By: Jahfreen Alam | News Editor
February 1, 2017
With 13 years of teaching under her belt as the resident “Shicktator” of P2, Ms. Shick comprises an integral part of San Clemente High School. Her work as history department head, coordinator of After School Tutorial, and teacher of four AP Government classes alongside a normal government class cement her an essential part of the school’s foundation.
After a few years of being an honorable runner-up, some might say it was bound to happen. After being mentioned as a runner-up five times, there’s no doubt Ms. Shick’s constant hard work, loyalty, and dedication have lead her to win this year’s Teacher of the Year, an award well-deserved.
While her victory was soon after announced at an all-staff meeting alongside her fellow teachers, of course, such a distinguished award leads to reveal in the most prestigious of ways: through e-mail.
In order to learn more about Ms. Shick as both a teacher and person outside the classroom, I sat down with her during one of her lunches, eagerly listening to her responses.
So, I’ve heard you’ve been a runner-up for a couple years in a row. What do you think set you apart from the other teachers this year?
I think people just got sick of seeing me on there and was like, “How are we going to avoid this for at least a few years?” I actually think all of the people nominated, past and present, have been really, really awesome. To me, I genuinely believe it is as flattering to have been nominated as it was to win. Both Ms. Compean and Ms. Dollar are awesome teachers who do tremendous work for the school. It could’ve easily gone to any of us as much as me, so I don’t think there’s anything that sets me significantly apart either.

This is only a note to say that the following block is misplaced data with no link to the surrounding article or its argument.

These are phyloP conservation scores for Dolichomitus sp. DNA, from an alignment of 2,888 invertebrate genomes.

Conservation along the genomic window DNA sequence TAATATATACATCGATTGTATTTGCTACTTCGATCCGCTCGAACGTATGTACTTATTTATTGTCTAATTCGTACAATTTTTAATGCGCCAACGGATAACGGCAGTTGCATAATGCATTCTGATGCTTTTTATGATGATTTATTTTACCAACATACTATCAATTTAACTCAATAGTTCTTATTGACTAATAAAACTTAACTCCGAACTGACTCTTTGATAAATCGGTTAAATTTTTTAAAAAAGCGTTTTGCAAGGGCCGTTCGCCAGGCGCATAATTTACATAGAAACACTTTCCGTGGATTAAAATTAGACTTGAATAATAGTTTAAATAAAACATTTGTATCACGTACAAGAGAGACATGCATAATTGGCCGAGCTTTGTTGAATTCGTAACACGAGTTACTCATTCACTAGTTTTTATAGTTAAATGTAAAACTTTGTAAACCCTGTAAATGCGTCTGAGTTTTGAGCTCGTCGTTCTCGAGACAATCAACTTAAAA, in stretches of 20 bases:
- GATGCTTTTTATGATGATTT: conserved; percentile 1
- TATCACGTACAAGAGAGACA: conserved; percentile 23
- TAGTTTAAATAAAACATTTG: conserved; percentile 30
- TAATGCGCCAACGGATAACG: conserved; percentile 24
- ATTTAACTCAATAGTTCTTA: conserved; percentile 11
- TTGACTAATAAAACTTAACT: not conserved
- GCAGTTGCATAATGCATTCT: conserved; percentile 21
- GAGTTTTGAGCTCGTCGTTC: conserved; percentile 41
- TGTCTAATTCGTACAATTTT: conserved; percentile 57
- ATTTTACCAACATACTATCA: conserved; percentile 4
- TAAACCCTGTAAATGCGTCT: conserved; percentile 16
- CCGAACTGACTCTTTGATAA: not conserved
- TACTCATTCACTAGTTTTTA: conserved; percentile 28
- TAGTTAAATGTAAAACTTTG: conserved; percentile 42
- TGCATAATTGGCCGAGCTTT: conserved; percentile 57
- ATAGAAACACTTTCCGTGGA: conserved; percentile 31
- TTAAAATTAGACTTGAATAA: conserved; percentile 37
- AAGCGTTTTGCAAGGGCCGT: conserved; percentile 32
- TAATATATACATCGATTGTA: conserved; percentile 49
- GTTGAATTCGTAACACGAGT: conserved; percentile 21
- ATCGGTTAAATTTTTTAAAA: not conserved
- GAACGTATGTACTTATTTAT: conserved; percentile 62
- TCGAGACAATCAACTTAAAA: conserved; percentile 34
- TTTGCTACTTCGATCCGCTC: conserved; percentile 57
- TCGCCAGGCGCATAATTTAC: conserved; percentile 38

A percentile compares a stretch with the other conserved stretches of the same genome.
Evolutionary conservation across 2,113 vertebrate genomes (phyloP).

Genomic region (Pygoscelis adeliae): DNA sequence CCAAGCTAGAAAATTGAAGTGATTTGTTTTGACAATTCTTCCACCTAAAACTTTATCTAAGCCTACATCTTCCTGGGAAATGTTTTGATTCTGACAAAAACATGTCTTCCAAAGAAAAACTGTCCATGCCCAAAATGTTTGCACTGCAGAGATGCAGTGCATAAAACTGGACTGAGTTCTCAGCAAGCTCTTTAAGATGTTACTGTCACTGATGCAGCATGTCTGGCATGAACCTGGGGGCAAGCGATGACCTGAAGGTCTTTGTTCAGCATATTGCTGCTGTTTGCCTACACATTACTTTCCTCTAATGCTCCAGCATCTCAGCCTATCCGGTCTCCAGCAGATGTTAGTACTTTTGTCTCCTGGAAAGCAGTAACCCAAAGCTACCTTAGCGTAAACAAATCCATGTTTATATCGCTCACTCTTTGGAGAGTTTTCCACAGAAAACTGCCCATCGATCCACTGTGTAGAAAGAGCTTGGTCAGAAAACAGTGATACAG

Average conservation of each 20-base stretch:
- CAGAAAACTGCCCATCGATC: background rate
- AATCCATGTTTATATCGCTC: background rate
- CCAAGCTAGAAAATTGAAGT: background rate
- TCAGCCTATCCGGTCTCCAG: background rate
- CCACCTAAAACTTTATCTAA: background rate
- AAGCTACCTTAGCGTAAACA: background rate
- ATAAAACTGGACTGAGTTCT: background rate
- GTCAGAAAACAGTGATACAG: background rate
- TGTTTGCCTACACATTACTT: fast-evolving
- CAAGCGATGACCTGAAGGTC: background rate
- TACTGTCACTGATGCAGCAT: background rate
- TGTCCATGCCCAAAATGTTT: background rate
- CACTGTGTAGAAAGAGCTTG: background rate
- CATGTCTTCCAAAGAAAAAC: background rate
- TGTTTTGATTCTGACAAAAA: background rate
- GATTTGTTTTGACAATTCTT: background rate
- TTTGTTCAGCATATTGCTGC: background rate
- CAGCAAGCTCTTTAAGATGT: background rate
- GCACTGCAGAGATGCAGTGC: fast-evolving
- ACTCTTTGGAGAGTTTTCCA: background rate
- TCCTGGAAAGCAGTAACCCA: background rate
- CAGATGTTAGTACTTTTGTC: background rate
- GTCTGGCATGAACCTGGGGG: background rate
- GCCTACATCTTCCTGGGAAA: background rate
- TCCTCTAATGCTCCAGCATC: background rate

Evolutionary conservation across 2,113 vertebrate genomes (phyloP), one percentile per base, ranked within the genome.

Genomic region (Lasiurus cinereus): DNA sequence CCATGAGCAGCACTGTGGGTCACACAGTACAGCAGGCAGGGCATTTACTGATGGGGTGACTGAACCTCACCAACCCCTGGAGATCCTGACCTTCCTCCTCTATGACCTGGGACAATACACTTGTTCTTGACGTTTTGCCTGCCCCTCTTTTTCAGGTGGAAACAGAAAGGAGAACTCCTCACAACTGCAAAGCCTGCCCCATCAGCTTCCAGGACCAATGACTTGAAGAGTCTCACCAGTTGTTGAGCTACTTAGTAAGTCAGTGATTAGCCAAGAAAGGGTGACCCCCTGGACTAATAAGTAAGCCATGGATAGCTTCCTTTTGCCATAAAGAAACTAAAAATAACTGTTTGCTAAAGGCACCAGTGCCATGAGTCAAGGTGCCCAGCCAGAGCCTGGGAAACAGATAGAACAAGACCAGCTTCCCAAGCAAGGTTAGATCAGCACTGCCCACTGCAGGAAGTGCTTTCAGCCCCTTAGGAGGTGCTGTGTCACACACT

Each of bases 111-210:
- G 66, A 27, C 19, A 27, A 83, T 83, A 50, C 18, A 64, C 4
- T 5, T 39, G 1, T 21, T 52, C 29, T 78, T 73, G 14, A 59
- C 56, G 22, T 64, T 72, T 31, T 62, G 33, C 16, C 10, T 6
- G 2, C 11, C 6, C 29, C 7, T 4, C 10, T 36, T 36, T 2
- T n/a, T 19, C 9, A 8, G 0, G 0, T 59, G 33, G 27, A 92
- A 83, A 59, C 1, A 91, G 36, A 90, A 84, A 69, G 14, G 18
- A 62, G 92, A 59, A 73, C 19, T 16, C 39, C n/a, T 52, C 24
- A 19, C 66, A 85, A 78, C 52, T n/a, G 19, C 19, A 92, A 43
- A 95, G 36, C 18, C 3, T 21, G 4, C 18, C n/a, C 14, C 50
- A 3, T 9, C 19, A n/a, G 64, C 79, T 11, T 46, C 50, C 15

Judging from the little plaque on your window with your name and credentials, you’ve been to a lot of schools. Where and what did you study?
Okay, so part of that is Mr. Swenson’s fault. He’s making fun of me. I have a Bachelor’s degree from Miami University in Ohio, and I double majored in History and Diplomacy in Foreign Affairs, then I have a Master’s from the University of Kentucky’s Patterson School of Diplomacy and International Commerce, and my focus of study was national security. Then, I have a teaching credential from UCI. I went to school at other schools and took a class here and there also, but I didn’t get any degrees from those schools. No Jedi Academy, no Hogwarts.
Other than being involved with government and politics at all times, what do you enjoy doing outside of school? What do your interests consist of?
Travel. I love to travel. It’s all the same things everyone else says–I like to travel, I like to read, I like to go for long walks on the beach, I like to hang out with my friends. In November I went to Iceland, and I’m going to New York in June. I may be planning a trip to Thailand for next November, but that’s still up in the air.
So… Star Wars?
I… I’ve loved Star Wars ever since I saw it when I was five. I’ve just loved it. When I was a little girl, I didn’t want to play house or school or whatever little girls played. I wanted to play Star Wars. So, I forced my best friend to be Darth Vader and I’d be every other character. I’ll never forget in kindergarten when the kids coming to my party and giving me little Star Wars figurines. I’ve just always, always loved it.
It’s a rather well-known fact that various teachers head to your room for lunch. Could I get the names of your little Melrose Place?